Slavery in our World Today: Created by Brown University's Haffenreffer Museum of Anthropology, this lesson plan provides tools for teachers to discuss modern slavery with their students. Funded, in part, by the Rhode Island Council for the Humanities.
Emancipation Proclamation Anniversary
The Emancipation of Abe Lincoln: One hundred and fifty years ago, on Jan. 1, 1863, Abraham Lincoln presided over the annual White House New Year’s reception. Like all great historical transformations, emancipation was a process, not a single event.
Lincoln Collection and Emancipation: Brown’s Charles Woodberry McLellan Collection of Lincolniana, housed in the John Hay Library, includes many items that provide important insight into the mindset of Lincoln and the state of the country during this historically significant era.Many of the items in Brown’s Lincoln collection have been digitized and can be viewed at library.brown.edu/cds/lincoln.
Research, Exhibits & Historic Documents
First Readings: Sons of Providence: Sponsored by the Dean of the College and Brown Alumni Association, First Readings is Brown’s summer reading project for all new students. For academic year 2012-2013, students read Sons of Providence by Charles Rappleye, the biography of John and Moses Brown, two brothers caught at opposite ends of the slavery issue in the early beginnings of colonial America. The website includes information about the history of the Brown family and Providence.
Repository of Historical Documents: The report of the Brown University Steering Committee on Slavery and Justice draws on a wide array of historical documents, from the records of slaving voyages to personal correspondence to student commencement orations. Working in collaboration with Brown's Center for Digital Initiatives and the Scholarly Technology Group, the committee was able to create a digital archive of these materials, enabling students and interested members of the public to join it in its exploration of the early history of our university, state, and nation.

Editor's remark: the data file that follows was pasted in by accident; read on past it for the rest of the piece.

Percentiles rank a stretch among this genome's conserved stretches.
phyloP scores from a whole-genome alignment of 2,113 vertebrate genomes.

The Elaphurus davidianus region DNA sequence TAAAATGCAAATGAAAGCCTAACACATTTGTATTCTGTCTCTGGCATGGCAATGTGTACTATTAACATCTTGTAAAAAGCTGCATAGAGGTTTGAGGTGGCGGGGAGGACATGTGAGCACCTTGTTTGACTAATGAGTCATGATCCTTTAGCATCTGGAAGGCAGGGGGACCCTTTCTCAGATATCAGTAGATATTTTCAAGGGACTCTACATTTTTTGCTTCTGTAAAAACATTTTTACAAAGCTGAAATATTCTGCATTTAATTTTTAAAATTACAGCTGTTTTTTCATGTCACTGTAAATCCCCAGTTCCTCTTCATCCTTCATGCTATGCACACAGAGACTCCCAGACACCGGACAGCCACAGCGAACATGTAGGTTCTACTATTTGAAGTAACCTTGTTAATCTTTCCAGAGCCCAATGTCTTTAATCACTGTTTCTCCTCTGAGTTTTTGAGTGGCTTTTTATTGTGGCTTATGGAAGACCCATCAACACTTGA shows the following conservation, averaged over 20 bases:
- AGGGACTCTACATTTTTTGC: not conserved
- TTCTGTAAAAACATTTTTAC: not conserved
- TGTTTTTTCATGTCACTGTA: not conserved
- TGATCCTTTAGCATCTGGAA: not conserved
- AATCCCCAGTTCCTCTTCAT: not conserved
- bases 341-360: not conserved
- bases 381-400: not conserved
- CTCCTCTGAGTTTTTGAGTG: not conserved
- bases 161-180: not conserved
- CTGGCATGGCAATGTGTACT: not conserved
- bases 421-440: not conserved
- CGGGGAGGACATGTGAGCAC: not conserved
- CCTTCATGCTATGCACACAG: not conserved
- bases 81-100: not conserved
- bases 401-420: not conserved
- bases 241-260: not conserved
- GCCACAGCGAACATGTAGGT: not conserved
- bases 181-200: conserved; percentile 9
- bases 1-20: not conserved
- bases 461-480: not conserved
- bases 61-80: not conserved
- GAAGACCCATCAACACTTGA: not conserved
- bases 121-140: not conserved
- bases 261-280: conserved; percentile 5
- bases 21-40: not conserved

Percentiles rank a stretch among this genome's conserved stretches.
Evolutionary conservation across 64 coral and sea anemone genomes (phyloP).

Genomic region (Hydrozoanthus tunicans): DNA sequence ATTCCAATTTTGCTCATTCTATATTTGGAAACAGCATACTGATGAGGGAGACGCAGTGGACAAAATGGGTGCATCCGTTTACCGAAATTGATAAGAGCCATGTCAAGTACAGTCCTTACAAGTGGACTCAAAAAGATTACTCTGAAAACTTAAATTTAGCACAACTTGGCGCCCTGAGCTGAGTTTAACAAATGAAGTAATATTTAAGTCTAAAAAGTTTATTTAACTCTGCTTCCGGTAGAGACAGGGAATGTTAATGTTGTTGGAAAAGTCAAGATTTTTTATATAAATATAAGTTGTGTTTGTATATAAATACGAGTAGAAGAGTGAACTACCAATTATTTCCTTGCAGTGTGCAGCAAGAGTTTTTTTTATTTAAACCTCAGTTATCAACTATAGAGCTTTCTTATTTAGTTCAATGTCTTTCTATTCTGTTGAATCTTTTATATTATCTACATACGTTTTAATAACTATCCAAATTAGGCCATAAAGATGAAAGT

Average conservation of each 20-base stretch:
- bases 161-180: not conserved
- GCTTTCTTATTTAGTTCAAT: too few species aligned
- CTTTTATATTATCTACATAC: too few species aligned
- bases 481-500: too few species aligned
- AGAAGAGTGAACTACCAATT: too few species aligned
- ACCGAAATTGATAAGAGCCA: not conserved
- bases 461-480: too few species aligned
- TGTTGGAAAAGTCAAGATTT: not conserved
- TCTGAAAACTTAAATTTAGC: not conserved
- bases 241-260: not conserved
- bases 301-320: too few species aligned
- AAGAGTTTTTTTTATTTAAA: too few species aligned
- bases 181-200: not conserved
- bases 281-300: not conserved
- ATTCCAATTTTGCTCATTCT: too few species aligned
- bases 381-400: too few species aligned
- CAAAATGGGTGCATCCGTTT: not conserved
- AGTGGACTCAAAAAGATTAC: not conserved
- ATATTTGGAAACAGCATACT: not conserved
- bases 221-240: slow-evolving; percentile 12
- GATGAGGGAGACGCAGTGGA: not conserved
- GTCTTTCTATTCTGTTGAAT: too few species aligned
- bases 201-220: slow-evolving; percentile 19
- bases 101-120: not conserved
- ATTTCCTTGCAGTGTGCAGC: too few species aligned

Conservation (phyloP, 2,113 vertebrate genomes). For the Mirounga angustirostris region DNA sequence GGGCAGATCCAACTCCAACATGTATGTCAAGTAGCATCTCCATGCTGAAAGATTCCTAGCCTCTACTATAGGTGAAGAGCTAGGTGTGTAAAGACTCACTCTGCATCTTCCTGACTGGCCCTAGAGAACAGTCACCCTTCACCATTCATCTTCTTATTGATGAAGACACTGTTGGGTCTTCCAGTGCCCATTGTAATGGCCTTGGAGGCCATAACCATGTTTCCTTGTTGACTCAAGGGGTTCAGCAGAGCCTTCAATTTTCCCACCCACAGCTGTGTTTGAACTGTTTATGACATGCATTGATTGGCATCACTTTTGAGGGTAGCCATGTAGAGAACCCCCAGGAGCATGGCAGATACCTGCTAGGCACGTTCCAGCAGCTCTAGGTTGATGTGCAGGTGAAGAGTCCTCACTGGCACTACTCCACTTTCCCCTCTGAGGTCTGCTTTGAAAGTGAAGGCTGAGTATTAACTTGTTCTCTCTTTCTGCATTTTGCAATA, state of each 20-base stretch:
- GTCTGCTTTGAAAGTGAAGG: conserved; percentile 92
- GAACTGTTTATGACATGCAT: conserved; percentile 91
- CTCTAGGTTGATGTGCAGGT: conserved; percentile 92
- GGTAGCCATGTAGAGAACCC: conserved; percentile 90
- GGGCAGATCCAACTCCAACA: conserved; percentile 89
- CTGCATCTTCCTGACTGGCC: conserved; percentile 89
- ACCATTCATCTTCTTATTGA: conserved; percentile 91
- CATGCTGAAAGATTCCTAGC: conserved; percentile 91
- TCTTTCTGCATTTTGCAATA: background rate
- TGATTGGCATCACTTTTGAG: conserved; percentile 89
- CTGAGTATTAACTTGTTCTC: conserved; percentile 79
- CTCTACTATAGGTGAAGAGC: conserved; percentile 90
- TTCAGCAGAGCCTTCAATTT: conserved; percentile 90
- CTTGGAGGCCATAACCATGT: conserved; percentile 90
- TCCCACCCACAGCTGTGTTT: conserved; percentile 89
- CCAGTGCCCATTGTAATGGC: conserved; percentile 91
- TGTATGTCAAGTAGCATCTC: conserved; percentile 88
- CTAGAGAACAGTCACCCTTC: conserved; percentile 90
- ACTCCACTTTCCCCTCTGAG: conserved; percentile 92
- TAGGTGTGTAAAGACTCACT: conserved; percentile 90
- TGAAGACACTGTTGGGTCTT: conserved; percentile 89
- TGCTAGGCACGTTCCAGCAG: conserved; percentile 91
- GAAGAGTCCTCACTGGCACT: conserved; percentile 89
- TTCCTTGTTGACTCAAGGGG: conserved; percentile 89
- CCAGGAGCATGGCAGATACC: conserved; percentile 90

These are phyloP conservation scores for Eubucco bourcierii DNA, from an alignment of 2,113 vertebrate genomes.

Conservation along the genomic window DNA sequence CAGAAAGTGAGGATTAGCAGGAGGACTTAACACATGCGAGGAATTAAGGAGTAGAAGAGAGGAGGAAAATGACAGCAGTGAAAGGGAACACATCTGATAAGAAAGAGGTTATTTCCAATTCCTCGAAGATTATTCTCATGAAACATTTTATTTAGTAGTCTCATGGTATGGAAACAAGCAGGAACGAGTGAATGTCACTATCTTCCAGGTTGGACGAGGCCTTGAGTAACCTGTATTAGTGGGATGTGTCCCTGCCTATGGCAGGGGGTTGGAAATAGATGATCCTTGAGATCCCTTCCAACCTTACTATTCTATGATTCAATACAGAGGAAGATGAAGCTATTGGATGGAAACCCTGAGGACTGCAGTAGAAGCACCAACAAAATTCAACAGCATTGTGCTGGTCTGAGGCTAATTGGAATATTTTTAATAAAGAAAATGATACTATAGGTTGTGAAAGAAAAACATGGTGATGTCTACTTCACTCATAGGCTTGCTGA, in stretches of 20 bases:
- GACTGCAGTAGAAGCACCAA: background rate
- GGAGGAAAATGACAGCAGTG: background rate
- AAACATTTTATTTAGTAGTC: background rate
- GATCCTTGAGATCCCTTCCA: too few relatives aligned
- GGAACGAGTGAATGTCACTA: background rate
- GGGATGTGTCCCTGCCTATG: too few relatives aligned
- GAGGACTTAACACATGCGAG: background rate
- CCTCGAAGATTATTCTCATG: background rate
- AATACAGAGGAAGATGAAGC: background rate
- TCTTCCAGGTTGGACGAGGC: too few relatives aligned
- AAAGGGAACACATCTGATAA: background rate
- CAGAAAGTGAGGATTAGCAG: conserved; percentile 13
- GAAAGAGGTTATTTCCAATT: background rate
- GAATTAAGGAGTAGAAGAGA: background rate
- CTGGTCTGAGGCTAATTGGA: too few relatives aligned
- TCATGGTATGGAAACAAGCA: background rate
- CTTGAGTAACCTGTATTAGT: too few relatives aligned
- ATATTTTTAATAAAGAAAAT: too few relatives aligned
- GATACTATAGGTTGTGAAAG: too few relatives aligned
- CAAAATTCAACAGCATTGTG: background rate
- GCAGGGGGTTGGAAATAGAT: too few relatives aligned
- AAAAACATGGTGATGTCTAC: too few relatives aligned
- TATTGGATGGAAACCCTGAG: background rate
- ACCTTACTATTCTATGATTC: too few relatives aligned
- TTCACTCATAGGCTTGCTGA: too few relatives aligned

Researching Slavery and the Slave Trade: An online research guide to Brown University's Library with links to resources connected to slavery and the slave trade.
Slavery & Justice: Select Sources from the John Carter Brown Library: No exhibition can fully tell the story of slavery, in all of its tragic dimensions. But through these books and artifacts, the John Carter Brown Library aimed to convey a sense of the complexity of early American slavery, its slow rise, its geographical variants, and its countless, endless legacies.
Voyage of the Slave Ship Sally: In 1764, a one-hundred ton brigantine called the Sally embarked from Providence, Rhode Island, to West Africa on a slaving voyage. Nicholas Brown and Company, a Providence merchant firm run by four brothers – Nicholas, John, Joseph, and Moses Brown owned the ship. The Sally's voyage was one of roughly a thousand transatlantic slaving ventures launched by Rhode Islanders in the colonial and early national period, and one of the deadliest. Of the 196 Africans acquired by the ship's master, Esek Hopkins, at least 109 perished, some in a failed insurrection, others by suicide, starvation, and disease. This exhibit examines the Sally's voyage through historical documents.